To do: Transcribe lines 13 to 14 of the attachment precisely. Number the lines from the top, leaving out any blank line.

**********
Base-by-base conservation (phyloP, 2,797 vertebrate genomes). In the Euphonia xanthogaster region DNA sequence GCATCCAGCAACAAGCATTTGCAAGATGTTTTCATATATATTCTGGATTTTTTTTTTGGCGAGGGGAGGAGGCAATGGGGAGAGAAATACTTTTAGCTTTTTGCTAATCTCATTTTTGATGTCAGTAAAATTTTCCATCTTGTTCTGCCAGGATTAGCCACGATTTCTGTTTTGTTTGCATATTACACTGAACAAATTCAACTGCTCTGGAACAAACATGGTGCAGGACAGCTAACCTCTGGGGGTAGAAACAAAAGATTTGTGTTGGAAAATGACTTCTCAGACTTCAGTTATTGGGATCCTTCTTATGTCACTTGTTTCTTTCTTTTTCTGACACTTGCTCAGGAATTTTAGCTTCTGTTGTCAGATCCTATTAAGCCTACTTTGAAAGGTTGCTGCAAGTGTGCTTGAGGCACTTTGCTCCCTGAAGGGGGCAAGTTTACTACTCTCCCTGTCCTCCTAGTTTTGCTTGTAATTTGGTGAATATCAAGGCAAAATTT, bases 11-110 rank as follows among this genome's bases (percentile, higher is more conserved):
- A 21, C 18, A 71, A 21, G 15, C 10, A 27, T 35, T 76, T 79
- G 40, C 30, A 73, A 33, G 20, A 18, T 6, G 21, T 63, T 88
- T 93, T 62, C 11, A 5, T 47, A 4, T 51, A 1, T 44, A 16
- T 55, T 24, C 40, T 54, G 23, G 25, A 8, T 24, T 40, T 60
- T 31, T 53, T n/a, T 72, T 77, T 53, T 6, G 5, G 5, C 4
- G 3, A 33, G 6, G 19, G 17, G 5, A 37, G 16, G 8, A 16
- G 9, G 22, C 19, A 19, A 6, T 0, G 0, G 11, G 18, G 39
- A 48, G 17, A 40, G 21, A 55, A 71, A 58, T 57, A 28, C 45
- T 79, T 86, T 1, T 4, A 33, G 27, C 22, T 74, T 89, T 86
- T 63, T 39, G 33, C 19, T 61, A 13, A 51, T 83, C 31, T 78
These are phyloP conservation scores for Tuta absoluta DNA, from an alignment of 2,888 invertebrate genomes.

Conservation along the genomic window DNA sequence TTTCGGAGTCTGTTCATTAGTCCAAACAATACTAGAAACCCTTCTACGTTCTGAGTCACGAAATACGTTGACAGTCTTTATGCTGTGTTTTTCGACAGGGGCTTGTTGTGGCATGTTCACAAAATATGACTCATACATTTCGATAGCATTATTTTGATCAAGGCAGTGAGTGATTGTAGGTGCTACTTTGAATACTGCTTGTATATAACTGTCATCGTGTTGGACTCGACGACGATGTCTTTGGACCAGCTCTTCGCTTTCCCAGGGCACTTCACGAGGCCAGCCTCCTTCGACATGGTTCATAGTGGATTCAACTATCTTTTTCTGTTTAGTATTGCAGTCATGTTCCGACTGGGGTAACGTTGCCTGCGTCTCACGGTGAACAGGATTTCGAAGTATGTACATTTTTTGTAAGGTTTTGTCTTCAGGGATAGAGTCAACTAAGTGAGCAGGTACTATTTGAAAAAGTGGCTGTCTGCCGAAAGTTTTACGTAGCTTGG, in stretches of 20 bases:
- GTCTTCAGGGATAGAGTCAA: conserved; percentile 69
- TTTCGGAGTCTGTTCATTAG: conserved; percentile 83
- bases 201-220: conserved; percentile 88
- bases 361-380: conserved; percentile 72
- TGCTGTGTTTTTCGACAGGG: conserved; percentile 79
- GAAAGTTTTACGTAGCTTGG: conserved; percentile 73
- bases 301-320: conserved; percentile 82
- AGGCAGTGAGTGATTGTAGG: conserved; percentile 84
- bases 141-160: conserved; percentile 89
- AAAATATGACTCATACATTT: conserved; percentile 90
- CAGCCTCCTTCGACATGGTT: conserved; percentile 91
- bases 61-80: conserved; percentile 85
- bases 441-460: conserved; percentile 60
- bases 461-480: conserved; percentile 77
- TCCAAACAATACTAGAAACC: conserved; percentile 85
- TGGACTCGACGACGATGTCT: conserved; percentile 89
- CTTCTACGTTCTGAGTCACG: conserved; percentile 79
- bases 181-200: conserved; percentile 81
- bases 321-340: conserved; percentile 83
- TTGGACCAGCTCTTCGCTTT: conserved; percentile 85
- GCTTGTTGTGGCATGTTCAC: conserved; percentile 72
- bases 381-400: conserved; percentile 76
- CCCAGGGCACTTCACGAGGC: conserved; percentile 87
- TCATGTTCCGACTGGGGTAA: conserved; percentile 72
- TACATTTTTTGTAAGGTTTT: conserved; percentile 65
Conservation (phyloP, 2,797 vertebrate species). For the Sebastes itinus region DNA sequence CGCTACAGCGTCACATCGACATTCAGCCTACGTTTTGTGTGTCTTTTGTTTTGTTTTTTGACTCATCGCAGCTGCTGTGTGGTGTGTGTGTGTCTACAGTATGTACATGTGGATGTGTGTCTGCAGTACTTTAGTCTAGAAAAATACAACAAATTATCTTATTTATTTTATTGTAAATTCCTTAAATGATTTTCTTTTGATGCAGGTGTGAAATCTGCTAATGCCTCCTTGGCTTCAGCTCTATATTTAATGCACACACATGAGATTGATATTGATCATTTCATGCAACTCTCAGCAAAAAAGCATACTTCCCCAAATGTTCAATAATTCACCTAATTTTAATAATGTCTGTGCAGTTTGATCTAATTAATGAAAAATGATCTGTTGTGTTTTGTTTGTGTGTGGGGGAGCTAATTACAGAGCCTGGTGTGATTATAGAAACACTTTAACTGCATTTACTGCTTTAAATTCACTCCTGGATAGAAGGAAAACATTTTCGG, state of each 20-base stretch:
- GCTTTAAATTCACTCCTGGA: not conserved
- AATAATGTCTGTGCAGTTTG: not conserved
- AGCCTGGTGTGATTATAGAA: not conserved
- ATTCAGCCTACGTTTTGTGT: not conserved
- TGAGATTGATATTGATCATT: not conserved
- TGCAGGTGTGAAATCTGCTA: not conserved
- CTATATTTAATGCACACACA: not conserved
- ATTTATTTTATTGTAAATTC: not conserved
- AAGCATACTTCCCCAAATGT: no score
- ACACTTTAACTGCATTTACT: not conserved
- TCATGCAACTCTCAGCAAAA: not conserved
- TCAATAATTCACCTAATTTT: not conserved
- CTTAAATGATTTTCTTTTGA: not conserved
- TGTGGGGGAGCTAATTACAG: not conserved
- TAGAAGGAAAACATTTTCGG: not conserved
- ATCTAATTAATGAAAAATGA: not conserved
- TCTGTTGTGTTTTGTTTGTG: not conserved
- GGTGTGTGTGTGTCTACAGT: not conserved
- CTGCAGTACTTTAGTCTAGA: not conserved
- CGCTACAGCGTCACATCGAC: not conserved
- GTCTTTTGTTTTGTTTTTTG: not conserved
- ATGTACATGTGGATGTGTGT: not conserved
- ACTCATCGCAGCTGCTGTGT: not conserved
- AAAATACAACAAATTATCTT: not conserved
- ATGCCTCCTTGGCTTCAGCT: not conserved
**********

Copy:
Conservation along the genomic window DNA sequence TTTCGGAGTCTGTTCATTAGTCCAAACAATACTAGAAACCCTTCTACGTTCTGAGTCACGAAATACGTTGACAGTCTTTATGCTGTGTTTTTCGACAGGGGCTTGTTGTGGCATGTTCACAAAATATGACTCATACATTTCGATAGCATTATTTTGATCAAGGCAGTGAGTGATTGTAGGTGCTACTTTGAATACTGCTTGTATATAACTGTCATCGTGTTGGACTCGACGACGATGTCTTTGGACCAGCTCTTCGCTTTCCCAGGGCACTTCACGAGGCCAGCCTCCTTCGACATGGTTCATAGTGGATTCAACTATCTTTTTCTGTTTAGTATTGCAGTCATGTTCCGACTGGGGTAACGTTGCCTGCGTCTCACGGTGAACAGGATTTCGAAGTATGTACATTTTTTGTAAGGTTTTGTCTTCAGGGATAGAGTCAACTAAGTGAGCAGGTACTATTTGAAAAAGTGGCTGTCTGCCGAAAGTTTTACGTAGCTTGG, in stretches of 20 bases:
- GTCTTCAGGGATAGAGTCAA: conserved; percentile 69